Jobs on Horse Farms: Education Requirements and Career Information
There are a variety of job options available on horse farms for individuals of differing skill levels. Due to long hours, physically demanding labor and relatively low pay, aspiring horse farm workers often need a genuine passion and desire to work with horses. Possible career titles include groom, trainer and farrier.
Education Requirements for Horse Farm Jobs
One of the most important requirements for horse farm jobs is being observant and responsive to the horse's current state and well being. Aspiring horse farm workers often gain these skills by working under more experienced practitioners. Groom, trainer and farrier are just a few of the positions found on a horse farm.
In terms of formal education requirements, entry-level grooming jobs often just require a high school diploma and on-the-job training. Students still in high school may gain experience by volunteering and spending many hours at the stables. As they grow more familiar with providing care to horses, grooms may also assist horse trainers.
According to the U.S. Bureau of Labor Statistics (BLS), most horse trainers gain experience as grooms or riders first (www.bls.gov). Prospective trainers can also pursue an associate's or bachelor's degree in equine sciences or a related field. Students in these programs typically take coursework in stable management, horsemanship, business management, training, breeding, handling, horse health and nutrition. Many of these programs prepare students for a variety of equestrian careers, including horse trainer.
Aspiring trainers who are interested in giving riding instructions can also obtain numerous levels of certification through the Certified Horsemanship Association. Applicants must be at least 18 years of age and complete a training clinic for each certification (www.cha-ashe.org).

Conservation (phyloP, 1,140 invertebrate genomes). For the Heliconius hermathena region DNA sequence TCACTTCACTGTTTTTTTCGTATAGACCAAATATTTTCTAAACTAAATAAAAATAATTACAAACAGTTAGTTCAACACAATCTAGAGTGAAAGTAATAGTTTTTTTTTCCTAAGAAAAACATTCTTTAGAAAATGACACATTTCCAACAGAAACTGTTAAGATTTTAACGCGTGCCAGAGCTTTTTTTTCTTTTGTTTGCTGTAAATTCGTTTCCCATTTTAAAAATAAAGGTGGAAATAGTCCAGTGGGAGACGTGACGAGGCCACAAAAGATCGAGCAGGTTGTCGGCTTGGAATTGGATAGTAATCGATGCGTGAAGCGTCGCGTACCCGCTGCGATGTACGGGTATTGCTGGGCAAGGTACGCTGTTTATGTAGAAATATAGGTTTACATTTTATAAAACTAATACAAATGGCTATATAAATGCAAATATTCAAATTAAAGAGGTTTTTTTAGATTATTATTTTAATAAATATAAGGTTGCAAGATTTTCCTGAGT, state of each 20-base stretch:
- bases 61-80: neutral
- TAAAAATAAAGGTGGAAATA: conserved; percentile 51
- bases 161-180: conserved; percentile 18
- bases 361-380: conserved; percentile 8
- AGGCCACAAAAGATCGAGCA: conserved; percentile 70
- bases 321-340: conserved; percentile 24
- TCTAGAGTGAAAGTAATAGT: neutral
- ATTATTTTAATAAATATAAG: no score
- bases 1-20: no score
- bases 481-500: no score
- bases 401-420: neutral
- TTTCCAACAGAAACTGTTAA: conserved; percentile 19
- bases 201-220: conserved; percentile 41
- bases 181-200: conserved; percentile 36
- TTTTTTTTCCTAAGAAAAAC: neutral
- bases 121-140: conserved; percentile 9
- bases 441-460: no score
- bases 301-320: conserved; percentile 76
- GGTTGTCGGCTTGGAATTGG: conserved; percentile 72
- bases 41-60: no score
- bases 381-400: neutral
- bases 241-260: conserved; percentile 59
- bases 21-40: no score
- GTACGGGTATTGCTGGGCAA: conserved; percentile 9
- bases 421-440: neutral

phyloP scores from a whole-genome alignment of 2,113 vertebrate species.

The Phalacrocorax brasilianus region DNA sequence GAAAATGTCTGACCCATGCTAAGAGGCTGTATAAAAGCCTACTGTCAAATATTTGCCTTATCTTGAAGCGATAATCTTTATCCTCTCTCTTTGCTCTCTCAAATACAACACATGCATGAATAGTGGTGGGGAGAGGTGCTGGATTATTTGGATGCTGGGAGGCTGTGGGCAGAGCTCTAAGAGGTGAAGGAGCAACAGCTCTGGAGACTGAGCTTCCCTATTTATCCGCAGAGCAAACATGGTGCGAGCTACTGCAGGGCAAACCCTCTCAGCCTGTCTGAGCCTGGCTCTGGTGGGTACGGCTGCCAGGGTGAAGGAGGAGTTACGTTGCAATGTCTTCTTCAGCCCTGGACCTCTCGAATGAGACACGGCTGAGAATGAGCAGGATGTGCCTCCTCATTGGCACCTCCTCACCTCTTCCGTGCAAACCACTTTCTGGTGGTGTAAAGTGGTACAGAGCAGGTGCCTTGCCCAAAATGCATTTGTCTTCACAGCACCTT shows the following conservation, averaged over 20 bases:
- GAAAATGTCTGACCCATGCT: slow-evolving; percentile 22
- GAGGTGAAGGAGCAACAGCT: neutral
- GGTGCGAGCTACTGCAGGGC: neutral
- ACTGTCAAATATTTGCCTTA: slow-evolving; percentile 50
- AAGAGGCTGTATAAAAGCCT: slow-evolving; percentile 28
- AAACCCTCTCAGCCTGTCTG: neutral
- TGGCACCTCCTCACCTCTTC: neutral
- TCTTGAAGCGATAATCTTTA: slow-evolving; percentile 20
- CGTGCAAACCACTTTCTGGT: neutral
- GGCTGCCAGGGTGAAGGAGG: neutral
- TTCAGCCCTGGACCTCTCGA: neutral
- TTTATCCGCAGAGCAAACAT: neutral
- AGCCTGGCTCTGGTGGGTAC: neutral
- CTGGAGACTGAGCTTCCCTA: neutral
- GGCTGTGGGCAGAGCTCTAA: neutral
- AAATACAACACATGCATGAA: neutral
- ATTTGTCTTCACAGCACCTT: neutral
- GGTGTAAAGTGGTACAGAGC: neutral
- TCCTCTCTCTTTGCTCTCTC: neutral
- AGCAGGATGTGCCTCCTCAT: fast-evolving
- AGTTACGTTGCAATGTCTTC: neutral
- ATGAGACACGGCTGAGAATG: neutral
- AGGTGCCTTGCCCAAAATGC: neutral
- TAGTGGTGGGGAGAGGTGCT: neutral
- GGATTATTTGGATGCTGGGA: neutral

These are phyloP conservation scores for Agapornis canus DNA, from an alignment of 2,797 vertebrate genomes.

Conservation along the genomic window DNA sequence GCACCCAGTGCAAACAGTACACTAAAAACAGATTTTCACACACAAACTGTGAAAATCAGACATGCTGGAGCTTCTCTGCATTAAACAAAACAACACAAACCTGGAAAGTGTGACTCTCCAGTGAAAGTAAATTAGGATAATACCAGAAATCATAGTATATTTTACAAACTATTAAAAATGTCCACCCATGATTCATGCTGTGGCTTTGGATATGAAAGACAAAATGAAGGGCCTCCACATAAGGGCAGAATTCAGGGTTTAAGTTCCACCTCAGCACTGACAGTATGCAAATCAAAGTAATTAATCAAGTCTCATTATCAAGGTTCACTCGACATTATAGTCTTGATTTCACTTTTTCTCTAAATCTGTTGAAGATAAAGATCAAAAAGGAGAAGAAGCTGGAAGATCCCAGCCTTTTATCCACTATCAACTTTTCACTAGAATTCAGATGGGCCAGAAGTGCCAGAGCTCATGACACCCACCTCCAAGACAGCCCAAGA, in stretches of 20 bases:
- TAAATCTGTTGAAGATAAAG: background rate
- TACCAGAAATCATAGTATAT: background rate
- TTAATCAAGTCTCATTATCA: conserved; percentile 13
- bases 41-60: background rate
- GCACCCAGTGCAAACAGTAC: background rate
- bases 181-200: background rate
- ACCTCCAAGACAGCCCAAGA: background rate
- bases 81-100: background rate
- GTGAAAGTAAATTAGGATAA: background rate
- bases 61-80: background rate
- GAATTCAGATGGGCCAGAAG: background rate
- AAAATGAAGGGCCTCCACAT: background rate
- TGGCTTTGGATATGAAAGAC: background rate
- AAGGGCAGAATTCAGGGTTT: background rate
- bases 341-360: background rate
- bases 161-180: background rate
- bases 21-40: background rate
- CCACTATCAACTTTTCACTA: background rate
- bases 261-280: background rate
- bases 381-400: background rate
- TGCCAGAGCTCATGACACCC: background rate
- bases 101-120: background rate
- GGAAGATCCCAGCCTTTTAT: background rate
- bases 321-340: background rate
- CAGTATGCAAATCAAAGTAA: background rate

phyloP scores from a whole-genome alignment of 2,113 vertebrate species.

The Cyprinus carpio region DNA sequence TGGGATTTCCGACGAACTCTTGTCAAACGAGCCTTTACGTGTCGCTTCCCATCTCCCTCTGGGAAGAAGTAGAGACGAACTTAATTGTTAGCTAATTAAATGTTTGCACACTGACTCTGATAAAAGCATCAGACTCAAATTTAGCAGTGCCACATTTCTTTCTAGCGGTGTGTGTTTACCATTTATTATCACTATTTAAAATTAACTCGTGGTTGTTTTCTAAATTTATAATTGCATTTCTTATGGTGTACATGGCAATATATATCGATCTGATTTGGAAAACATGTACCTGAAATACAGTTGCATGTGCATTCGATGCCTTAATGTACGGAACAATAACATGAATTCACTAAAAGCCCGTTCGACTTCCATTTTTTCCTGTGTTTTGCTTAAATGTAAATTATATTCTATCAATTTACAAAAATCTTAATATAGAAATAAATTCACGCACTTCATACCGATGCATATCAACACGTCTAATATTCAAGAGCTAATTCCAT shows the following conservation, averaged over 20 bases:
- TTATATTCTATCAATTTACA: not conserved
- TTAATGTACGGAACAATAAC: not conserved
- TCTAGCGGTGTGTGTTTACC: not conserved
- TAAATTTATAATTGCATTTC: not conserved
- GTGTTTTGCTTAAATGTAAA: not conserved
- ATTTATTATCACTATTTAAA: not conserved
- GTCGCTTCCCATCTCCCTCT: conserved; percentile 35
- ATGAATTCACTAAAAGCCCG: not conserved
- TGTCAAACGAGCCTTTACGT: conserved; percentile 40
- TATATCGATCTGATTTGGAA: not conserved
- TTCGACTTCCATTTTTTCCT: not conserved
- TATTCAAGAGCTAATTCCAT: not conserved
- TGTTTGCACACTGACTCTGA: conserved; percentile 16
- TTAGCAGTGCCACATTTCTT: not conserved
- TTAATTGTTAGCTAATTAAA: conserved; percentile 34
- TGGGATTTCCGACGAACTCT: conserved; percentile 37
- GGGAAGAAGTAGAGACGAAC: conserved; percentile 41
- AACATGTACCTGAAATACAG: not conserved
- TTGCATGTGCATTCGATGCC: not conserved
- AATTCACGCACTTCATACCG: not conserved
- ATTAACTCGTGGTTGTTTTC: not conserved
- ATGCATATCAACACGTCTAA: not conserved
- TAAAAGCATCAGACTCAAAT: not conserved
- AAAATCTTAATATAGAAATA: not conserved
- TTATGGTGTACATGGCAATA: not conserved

Farriers, or horse blacksmiths, can prepare for their roles by completing an associate's degree program in farrier technology. Students usually complete these programs in two years and take coursework in forging, welding techniques, hoof care, shoeing, horse physiology and nutrition. Practicing farriers can also seek voluntary certification through the American Farriers Association. Applicants for its four certification levels must demonstrate horseshoeing skills and pass a written examination (theamericanfarriers.org).
Career Information for Horse Farm Jobs
Horse grooms, or stable hands, are typically responsible for maintaining a horse's appearance through brushing, feeding, watering and cleaning these animals. They also exercise, rubdown and saddle the horses. Stable hands are expected to report any irregularities or behavioral problems that a horse may exhibit to trainers.
Horse training often involves riding the horses and rewarding good behaviors through positive reinforcement. Trainers must learn as much as possible about the horse's temperament and habits as they instruct these animals. They often supervise grooms in the handling of horses and may also specialize in training race horses or show horses, as well as provide riding instructions to horse owners.
These professionals trim and provide protective care for horse hooves, and the bulk of their work involves shoeing horses. Farriers fit and nail horseshoes to hooves and sometimes forge their own custom horseshoes. The work can be strenuous, since it involves lifting a horse's leg for an extended period of time.
Employment Outlook and Salary Information
In 2010, the U.S. Bureau of Labor Statistics (BLS) projected slow growth of 3% for animal trainers, including horse trainers, through 2020. In 2012, animal trainers earned an average annual salary of $30,340, according to the BLS. From 2010-2020, jobs for agricultural workers were predicted to decline by 3%, per the BLS. In 2012, breeders earned $34,250 per year, on average, while all other agricultural workers earned an average yearly salary of $25,140, according to the BLS.
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